Multilingualism brings communities closer together
Learning their community language outside the home enhances minority ethnic children’s development, according to research led from the University of Birmingham. The research, which was funded by the Economic and Social Research Council, found that attending language classes at complementary schools has a positive impact on students.
Complementary schools provide out-of-school-hours community language learning for children and young people from minority groups. They aim to develop students’ multilingualism, strengthen the link between home and the community, and connect them with wider social networks. The study found that the parents believed that bilingualism had economic benefits for their children as it improved their chances of success in the global jobs market.
According to Angela Creese, Professor of Educational Linguistics, who led the research, there is a growing interest in complementary schools because they are unique, offering students the opportunity to develop their verbal and written language skills across a variety of languages. ’It is rare to find an environment where two or more languages are used in teaching and learning,’ she explains. ’Teachers and young people move between languages, and our findings show that the children are proud of their flexible language skills. One Turkish boy told us he was learning four languages and loved being able to show off to his friends.’
The research builds on an earlier study of complementary schools in Leicester that found significant evidence of the value of these schools. Consisting of linked case studies of schools serving four of Britain’s linguistic minority communities, the study focused on Bengali schools in Birmingham, Chinese schools in Manchester, Gujarati schools in Leicester, and Turkish schools in London. It explored the social, cultural and linguistic significance of these schools in their communities and in wider society.
The findings highlight the general view among minority communities that children need to study language, heritage and culture at school rather than in isolation at home. A Chinese parent told the researchers that children who were taught by private tutors had a limited experience: ’They need to learn with other kids, to see how other children learn, their attitudes and so on. Then they can decide for themselves what kind of person they should be.’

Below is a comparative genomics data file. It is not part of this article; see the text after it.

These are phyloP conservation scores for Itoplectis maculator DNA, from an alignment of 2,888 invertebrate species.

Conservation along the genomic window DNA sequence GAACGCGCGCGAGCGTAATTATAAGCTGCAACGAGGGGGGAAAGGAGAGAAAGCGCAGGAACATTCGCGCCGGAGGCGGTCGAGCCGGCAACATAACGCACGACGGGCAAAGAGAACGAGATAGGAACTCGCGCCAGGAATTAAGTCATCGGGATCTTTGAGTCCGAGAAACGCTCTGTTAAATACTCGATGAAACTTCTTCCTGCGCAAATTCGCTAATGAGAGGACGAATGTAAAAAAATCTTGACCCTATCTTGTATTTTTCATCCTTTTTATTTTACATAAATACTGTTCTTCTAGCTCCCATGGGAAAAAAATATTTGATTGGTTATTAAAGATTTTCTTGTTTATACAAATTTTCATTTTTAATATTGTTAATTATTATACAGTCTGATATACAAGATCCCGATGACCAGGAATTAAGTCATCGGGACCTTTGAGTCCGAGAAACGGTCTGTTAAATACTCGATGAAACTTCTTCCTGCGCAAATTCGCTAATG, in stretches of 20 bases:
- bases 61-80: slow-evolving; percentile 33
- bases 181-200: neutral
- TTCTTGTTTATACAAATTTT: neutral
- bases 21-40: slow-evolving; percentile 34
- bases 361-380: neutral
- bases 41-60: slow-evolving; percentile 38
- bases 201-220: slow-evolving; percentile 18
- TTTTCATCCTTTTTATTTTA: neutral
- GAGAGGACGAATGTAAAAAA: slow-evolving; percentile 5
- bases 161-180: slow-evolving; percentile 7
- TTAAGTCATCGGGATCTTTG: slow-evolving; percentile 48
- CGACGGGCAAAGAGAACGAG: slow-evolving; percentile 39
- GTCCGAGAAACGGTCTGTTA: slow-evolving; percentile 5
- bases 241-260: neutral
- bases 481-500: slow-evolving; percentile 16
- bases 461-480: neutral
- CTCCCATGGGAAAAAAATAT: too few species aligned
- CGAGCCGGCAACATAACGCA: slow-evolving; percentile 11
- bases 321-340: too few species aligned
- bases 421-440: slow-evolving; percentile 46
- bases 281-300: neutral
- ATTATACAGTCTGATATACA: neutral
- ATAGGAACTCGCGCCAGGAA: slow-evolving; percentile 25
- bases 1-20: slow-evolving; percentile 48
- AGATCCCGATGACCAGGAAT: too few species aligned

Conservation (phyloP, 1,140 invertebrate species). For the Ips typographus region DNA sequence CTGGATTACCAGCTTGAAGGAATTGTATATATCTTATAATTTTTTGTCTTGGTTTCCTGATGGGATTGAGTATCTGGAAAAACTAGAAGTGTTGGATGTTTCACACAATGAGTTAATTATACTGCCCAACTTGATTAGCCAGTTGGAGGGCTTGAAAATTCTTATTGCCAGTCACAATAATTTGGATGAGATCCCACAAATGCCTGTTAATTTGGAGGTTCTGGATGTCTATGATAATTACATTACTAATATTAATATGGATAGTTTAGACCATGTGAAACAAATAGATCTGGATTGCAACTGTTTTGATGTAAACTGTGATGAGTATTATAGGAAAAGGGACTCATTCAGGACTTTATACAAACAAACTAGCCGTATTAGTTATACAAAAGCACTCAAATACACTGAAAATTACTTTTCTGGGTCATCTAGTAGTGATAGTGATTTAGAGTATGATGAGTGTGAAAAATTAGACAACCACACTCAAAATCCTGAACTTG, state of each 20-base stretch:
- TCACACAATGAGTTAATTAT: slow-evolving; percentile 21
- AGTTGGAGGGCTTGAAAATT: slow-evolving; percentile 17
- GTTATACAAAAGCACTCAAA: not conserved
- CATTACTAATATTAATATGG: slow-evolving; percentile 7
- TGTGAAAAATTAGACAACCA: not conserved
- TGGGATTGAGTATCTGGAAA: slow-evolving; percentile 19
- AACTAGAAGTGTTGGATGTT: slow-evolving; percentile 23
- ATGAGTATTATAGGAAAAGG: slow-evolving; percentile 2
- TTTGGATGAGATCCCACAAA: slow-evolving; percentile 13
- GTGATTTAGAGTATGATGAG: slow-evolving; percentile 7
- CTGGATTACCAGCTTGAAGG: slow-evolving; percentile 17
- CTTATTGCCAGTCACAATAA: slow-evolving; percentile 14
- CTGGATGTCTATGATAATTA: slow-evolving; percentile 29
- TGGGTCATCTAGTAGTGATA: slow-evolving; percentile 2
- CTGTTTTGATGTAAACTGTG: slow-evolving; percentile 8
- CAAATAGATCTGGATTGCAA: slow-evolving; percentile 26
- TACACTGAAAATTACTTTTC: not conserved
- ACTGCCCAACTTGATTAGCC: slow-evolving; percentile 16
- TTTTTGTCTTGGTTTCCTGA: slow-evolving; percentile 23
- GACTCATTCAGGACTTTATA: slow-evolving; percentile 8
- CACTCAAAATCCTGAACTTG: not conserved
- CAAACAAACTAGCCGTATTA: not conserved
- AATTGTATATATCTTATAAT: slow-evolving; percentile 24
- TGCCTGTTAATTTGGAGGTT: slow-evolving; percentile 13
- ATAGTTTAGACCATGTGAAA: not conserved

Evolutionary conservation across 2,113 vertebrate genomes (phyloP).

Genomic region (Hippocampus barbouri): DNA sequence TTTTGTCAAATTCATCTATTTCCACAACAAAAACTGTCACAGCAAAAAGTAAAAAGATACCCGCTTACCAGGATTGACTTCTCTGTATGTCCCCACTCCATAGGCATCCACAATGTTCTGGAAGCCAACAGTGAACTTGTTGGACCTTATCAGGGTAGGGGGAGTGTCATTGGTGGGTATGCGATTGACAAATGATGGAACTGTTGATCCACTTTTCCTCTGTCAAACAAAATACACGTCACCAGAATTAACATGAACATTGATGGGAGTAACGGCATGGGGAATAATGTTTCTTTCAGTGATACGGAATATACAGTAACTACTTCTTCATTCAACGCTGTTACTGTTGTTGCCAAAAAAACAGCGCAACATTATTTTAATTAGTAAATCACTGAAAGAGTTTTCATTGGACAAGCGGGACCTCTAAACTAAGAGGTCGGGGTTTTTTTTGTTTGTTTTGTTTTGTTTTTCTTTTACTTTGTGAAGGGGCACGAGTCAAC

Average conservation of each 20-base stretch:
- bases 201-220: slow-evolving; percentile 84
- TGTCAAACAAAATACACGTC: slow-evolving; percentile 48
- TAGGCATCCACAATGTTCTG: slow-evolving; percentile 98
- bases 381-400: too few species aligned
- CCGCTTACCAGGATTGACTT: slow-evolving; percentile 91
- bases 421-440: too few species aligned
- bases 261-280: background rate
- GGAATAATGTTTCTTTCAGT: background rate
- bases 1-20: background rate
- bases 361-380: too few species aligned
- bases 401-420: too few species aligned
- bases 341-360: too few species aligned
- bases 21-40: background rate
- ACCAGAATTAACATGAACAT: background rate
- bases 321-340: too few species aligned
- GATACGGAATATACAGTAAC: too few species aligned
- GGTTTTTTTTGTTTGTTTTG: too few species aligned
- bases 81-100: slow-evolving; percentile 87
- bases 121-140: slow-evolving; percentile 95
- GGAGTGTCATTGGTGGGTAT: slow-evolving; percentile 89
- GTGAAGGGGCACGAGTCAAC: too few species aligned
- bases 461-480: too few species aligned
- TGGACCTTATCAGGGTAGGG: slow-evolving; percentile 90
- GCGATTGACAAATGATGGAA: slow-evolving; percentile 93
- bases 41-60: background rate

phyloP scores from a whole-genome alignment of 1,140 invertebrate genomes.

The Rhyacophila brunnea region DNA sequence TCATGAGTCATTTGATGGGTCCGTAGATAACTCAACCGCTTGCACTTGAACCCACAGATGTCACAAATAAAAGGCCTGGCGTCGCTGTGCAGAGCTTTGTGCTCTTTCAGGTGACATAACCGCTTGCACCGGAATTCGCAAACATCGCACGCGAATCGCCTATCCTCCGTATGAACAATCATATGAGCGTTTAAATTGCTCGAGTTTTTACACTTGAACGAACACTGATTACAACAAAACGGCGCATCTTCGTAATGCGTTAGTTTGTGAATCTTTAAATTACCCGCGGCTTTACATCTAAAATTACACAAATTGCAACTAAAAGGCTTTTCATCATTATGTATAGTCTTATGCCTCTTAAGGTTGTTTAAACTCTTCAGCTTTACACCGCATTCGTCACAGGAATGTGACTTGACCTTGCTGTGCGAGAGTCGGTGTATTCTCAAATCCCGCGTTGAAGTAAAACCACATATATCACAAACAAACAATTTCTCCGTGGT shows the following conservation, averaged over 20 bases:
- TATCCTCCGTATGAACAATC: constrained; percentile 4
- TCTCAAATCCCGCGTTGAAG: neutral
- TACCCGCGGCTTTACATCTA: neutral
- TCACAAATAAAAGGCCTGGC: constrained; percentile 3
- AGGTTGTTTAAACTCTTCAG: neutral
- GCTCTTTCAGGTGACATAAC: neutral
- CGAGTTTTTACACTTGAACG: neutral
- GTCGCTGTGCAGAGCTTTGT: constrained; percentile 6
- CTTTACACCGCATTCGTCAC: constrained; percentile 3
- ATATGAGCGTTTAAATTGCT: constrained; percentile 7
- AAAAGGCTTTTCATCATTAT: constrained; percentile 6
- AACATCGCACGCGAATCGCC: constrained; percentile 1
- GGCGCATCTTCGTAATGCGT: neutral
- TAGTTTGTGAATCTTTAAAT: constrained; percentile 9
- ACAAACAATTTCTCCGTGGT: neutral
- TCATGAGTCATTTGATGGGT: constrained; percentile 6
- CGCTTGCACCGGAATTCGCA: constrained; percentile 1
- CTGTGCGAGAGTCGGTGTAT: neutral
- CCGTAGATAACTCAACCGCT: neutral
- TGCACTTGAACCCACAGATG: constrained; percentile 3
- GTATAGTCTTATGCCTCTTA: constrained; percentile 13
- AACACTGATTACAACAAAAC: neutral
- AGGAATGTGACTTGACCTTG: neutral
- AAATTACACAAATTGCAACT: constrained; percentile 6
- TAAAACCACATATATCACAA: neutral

The research team found that, for students in complementary schools, being bilingual is associated with contemporary, cosmopolitan identities. Students often see themselves as ’successful learners’ as well as ’multicultural’ and ’bilingual’, the report says. ’Teachers and students alike see the complementary schools as places where they can develop multicultural, multilingual identities’, says Professor Creese.
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Notes for editors
1. This release is based on ’Investigating multilingualism in complementary schools in four communities’). RES-000-23-1180 was funded by ESRC. The research was conducted by Angela Creese, Taskin Baraç, Arvind Bhatt, Adrian Blackledge, Shahela Hamid, Li Wei, Vally Lytra, Peter Martin, Chao-Jung Wu, Dilek Yagcioglu-Ali.
2. The schools are run by volunteers and provide community language classes at weekends or in the evening, often using the rented premises of state schools. Pupil numbers at the schools ranged from 20-350, and the age of the students from 6-16+ years. In every case, parents were actively involved in school activities and saw the language classes as an opportunity to broaden their network of contacts.
3. The findings are based on interviews, observations, audio- and video-recordings, and informal conversations in four linked case studies in complementary schools. These included two Bengali schools in Birmingham, two Chinese schools in Manchester, two Gujarati schools in Leicester and two Turkish schools in London. Data were collected simultaneously and shared by the full team over a 10-week period. The results are based on data collected from interviews, observation, audio- and video-recordings and photographs during 400 hours of fieldwork covering classrooms and assemblies, staff meetings, parent meetings and extra-mural activities. Children in each school were audio-recorded before, during and after lessons over a period of six weeks. Teachers, coordinators and parents were also interviewed in depth.
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6. This research was graded as ’outstanding’.
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